Don’t Quit Your Day Job by Jan Edwards

A recent survey by Authors’ Licensing and Collecting Society (ALCS), highlighted in the Guardian, seems to be saying what some of us writers have suspected for some time – don’t give up the day job; at least so far as writing fiction is concerned.

The rise of free ebook appears to have a lot to do with this. I know many people who used to buy or borrow (from libraries) several books a month, or even a week, are now downloading free e-books or expecting to pay 99p at the most. Every day you see comments by readers and, yes, occasionally publishing professionals, complaining at the “high” cost of e-books. All will cite the lack of overheads as an excuse to scavenge cheap reading matter from the great online.

I have some sympathy with that view because in some cases the downloaded e-book may not be owned by the purchaser. It can’t be easily (or legally?) lent to a friend, or sold on, or donated to charity – or used to prop up a wonky table, or any of the other hundred-and-one things to do with an old paperback. Nor can it be stored on a bookshelf and loving gloated over as many of the bibliophiles amongst us are frequently suspected of doing. Why would you want to pay rental? But that does not help the poor writer.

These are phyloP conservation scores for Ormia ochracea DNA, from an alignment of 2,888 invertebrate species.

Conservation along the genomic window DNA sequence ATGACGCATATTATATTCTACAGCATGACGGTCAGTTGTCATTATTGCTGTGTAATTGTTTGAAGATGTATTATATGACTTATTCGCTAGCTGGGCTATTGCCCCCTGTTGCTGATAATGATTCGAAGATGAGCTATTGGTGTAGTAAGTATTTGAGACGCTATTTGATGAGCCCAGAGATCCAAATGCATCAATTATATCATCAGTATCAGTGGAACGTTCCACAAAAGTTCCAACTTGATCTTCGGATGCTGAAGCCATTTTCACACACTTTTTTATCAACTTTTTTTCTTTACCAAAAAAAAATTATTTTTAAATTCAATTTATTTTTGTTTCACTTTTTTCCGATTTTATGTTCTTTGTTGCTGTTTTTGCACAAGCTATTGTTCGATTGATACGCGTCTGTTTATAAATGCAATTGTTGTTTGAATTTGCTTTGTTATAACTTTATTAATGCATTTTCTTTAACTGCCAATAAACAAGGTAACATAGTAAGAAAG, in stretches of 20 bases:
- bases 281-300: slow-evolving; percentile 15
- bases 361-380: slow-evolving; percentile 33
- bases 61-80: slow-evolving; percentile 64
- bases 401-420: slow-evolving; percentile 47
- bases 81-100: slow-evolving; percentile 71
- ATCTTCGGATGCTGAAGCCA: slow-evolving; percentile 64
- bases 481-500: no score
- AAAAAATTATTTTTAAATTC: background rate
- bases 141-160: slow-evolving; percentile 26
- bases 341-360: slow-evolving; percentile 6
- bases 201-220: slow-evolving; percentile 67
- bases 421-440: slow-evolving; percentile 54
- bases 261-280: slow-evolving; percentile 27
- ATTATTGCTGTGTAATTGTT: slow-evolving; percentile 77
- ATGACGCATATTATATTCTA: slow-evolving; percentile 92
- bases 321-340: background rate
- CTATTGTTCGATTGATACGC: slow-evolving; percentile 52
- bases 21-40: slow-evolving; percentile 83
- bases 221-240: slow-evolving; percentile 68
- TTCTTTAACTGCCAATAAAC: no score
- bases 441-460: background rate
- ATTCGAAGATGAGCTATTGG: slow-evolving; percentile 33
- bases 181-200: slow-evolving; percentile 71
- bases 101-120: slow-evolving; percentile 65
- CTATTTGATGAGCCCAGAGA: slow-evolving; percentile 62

It was once pointed out to me by an editor with a major publishing house that the book reader and the book fan is not the same beast. Readers do just that; they read and move on to the next book. Whereas the fan hordes and cherishes their purchases, and searches out specific authors and series titles with the enthusiasm of any truffle hound, and yet is discerning about their choice of reading matter. Years in bookselling has taught me the wisdom of that distinction: contrary to what may seem logical, it is the reader rather than the fan who drives sales.

There has been a thriving community in genre fiction that has survived for years on the basis that we publish for the love of the written word and of our chosen sphere; be that fantasy, horror, sf, crime, romance, historical or any other of the niche markets. Yes we want to sell books, and we want to at very least turn a small profit. Few of us could live on the proceeds, but few of us will be put off of from writing and publishing our chosen darlings because it is what and who we are.

It is a lottery: we give ourselves the best odds we can and hope that somewhere along the line we win the big one. Sometimes it does happen … but don’t give up the day job just yet.

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